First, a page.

Around the local soccer community, some people have been waiting on this week for every day of the four years since the United States, Canada and Mexico were awarded hosting rights to the 2026 men’s World Cup.
Other people have been waiting for the 12 years since FIFA awarded this year’s men’s World Cup to Qatar — a decision since shown to be laced with bribes and corruption.
Richard Groff has been waiting even longer than that.
More than 30 years ago, he was the US Soccer Federation’s treasurer when organizers of the 1994 men’s World Cup were considering cities. Philadelphia, America’s birthplace, seemed an ideal place on paper.
But efforts to bring games here fell flat out of the gate. Franklin Field wouldn’t work, with artificial turf and all those old bleacher seats. Veterans Stadium needed grass installed, plus work to build out VIP areas and expanded press seating for the world’s media.
On top of all that, the Phillies would have had to leave town for a month and a half.
“That would have been a real hardship,” Groff recalled. “We made sure we got a lot of publicity, but that was a tough ask on the Phillies.”
So the dream of bringing the world’s biggest sporting event here died before it could really begin.
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On Thursday, the dream might finally come true. Just after 5 pm, FIFA will announce the 2026 host cities with a TV show in New York (on FS1 and Universo), and Philadelphia is one of the favorites to win.
There will be a big-screen viewing party in LOVE Park, free of charge, starting at 3 pm It will be soccer’s equivalent of college basketball’s Selection Sunday, with cameras rolling to capture the celebrations or heartbreak.
This time, there are no automatic bids — at least not officially among the US contenders. FIFA has gone to some lengths to ensure that nothing is revealed before it says so.
So there has been speculation across the continent, from media reports to behind-the-scenes power players. Almost all say the same thing: Expect Philadelphia to be picked.
The city’s biggest asset, as it should be, is Lincoln Financial Field. Its pristine grass surface is wide enough for international soccer, which requires a wider field than gridiron football. And many of the stadiums among the 16 bidding cities lack grass, width or both — even the palatial NFL venues in Inglewood, Calif., and Arlington, Texas.
There’s also a distinguished soccer history at the Eagles’ home, from the 2003 women’s World Cup to multiple Concacaf Gold Cups and the 2016 Copa América Centenario. The US men’s and women’s national teams have drawn big crowds for friendlies, as have international club teams. Indeed, the first event ever staged in the stadium was a soccer game: Barcelona vs. Manchester United, 19 years ago.
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Now add in how easy it is to reach the Linc by public transit and nearby highways. SEPTA is viewed in a far more positive light by FIFA than it is by many Philadelphians.
Finally, there is the city’s proximity to other potential hosts, including the New York and Washington areas. FIFA and national teams like reduced travel times between games.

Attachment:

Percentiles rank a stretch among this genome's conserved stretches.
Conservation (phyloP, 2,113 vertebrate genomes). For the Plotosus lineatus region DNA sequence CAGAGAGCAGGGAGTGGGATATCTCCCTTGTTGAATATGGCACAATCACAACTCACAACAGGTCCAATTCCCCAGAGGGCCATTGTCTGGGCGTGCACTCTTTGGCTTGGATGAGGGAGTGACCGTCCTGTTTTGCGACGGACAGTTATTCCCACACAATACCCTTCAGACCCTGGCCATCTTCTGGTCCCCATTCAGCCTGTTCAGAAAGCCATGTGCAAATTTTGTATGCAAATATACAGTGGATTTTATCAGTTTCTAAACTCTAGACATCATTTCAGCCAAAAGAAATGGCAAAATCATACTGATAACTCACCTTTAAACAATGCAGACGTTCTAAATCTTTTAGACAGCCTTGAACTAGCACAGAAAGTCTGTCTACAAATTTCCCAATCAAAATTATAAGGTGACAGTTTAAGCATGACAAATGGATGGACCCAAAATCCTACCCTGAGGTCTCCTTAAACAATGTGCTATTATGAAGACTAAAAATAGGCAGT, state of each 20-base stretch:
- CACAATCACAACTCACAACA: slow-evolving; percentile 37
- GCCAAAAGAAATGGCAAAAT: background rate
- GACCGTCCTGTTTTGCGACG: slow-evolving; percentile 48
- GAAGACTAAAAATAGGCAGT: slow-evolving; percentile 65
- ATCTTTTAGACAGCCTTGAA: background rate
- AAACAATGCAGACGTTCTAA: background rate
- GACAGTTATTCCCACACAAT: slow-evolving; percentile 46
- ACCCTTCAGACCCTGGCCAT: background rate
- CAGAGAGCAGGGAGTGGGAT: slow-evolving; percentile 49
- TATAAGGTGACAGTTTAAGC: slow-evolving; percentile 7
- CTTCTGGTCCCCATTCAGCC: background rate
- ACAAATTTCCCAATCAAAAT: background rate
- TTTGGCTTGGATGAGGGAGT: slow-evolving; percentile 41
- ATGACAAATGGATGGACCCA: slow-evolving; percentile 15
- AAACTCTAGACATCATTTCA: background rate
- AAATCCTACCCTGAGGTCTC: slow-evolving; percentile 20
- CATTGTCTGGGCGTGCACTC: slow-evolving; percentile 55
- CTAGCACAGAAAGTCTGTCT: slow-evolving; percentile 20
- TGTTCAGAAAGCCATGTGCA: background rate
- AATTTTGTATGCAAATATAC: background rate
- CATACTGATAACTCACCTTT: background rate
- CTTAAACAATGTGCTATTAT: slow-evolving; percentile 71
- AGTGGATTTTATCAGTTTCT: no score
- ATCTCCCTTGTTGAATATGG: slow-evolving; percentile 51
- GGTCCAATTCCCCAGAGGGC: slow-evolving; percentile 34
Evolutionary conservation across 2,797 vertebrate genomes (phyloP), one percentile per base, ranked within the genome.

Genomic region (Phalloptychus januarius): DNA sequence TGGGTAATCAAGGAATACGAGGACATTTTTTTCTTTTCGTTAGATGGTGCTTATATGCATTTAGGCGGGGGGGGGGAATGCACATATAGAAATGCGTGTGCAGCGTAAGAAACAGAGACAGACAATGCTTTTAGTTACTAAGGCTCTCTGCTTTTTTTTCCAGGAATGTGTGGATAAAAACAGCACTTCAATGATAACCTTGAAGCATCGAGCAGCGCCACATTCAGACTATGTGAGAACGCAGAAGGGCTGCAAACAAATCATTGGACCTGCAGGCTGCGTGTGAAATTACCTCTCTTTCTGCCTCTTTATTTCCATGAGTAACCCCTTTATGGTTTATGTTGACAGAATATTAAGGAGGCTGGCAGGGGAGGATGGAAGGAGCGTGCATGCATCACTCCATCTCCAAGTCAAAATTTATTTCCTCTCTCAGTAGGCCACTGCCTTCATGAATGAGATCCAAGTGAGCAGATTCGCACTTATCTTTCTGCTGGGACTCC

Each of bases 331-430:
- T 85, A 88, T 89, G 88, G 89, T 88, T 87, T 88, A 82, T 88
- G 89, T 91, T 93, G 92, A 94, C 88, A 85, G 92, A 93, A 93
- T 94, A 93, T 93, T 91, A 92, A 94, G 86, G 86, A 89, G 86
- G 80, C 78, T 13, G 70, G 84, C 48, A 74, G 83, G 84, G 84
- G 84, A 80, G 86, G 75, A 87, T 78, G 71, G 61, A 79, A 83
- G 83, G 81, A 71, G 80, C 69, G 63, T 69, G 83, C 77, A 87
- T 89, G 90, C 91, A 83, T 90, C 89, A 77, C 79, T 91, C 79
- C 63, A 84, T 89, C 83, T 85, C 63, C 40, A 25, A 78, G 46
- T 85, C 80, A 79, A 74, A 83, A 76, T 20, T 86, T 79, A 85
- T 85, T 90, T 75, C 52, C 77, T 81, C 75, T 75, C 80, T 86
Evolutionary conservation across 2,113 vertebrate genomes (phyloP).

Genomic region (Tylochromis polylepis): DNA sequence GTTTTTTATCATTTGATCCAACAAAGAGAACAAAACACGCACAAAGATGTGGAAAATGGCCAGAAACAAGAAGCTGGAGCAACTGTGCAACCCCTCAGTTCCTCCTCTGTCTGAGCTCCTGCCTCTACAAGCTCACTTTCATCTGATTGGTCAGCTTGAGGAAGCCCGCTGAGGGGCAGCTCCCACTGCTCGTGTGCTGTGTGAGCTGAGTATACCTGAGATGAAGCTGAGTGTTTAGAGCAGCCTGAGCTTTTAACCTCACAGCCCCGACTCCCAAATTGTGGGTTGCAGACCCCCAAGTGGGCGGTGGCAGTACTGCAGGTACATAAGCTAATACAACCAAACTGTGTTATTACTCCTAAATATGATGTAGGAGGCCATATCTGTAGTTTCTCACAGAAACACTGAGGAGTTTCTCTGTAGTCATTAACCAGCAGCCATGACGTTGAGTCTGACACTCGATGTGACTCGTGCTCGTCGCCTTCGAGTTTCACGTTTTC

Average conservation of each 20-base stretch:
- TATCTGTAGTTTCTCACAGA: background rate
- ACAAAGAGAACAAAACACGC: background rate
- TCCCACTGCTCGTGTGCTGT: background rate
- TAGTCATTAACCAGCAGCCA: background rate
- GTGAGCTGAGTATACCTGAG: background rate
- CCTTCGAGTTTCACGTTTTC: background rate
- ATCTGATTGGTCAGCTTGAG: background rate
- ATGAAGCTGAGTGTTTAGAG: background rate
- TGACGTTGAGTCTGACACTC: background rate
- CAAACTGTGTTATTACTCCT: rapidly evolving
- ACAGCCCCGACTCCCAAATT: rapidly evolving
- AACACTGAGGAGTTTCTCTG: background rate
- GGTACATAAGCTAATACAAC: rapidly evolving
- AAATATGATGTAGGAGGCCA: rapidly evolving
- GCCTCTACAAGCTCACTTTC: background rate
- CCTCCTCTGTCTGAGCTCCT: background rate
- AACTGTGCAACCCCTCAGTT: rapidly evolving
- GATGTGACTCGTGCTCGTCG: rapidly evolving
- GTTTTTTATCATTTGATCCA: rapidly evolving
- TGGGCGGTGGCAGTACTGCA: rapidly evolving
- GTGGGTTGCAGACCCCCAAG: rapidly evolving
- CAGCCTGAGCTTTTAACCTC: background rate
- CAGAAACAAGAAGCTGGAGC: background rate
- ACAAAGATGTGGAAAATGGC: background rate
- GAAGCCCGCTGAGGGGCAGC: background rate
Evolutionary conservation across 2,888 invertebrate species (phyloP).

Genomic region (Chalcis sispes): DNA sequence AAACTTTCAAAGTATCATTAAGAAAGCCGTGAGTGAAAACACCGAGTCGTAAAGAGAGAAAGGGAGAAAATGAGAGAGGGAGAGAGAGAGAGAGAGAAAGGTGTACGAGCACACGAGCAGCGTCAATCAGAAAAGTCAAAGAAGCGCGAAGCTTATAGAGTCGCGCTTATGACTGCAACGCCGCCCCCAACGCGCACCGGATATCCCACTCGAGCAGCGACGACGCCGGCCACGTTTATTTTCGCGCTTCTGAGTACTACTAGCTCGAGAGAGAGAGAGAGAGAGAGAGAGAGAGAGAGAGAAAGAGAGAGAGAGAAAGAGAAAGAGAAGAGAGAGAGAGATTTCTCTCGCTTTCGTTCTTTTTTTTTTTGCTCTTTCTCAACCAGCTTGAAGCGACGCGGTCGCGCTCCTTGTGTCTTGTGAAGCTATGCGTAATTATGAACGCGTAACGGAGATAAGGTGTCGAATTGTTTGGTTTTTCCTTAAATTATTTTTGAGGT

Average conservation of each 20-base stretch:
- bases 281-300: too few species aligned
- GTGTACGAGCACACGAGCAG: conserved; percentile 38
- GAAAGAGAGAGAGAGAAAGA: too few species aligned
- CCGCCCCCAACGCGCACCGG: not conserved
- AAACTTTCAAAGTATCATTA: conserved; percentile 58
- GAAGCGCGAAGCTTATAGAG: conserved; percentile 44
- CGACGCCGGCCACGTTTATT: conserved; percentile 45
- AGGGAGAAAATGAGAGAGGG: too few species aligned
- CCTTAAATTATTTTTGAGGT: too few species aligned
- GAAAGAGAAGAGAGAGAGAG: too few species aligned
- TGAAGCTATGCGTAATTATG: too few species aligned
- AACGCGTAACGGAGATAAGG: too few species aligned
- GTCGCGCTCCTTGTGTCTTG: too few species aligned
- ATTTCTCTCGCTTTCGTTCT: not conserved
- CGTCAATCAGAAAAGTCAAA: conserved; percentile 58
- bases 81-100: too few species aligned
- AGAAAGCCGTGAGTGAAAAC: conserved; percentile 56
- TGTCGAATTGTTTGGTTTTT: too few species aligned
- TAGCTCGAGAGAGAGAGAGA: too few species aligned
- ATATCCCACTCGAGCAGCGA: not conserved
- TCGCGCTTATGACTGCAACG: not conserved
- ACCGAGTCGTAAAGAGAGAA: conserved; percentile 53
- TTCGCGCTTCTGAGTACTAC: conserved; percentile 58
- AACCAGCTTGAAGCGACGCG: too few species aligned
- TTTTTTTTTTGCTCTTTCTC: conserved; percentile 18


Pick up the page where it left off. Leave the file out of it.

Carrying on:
New York’s games would be at the Giants and Jets’ stadium in East Rutherford, NJ, potentially including the final. Washington’s bid combined forces with Baltimore to put games at the Ravens’ home and everything else in the nation’s capital.
Boston is also bidding, with plans for games at Foxborough, Mass. — a site of games in the 1994 men’s and 1999 and 2003 women’s World Cups. But there’s a widespread belief that Boston won’t win this time. The city’s chances appear sunk by a lack of regional cooperation and a distaste for the long drive from downtown to the Patriots’ stadium, which has minuscule public transit access.
The expectation has long been that FIFA will pick 10 US cities, and three each from Mexico and Canada. The tournament will have 48 teams and 80 games across the continent, making it the largest World Cup in soccer history.
Mexico’s part of the equation is easy. All three bidding cities will be approved: Guadalajara, Mexico City, and Monterrey. But in Canada, there’s been a plot twist. Sportsnet reported last Thursday that Edmonton will not be picked, leaving Toronto and Vancouver to split however many games (likely 10) the country gets.
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That news hit the US bidders, too. Will FIFA now take more than 10 American cities or stick with its original plan?
They’d especially like to know in Kansas City, Mo., which of all the competitors seems to be the ultimate bubble one.
The conventional wisdom is that New York, Los Angeles, and Miami are as close to locks as there are. Dallas, Atlanta, and Houston are the next batch, because their stadiums have roofs that allow for air-conditioned games in the afternoon — prime time in Europe.
Then come a group of four: Santa Clara, Calif., and Seattle on the west coast, and Philadelphia and Washington/Baltimore in the east.
That’s 10, and Kansas City is No. 11.
Seemingly out are Boston, Cincinnati, Denver, Nashville, and Orlando, and some of them seem to know it. But for as long as FIFA is able to keep its secret, nothing will be official until Thursday evening.
In the decades since the ’94 failure, Groff has seen everything there is to see in American soccer. He was part of the 2022 US hosting bid that lost to bribe-fueled Qatar, and has served multiple terms on US Soccer’s board of directors (including right now).
Will Philadelphia finally win now?
“I believe,” Groff said, “that this time, without question, the Philadelphia bid is one of the very best bids that FIFA has ever had from a local city.”
We’ll soon find out if it’s enough.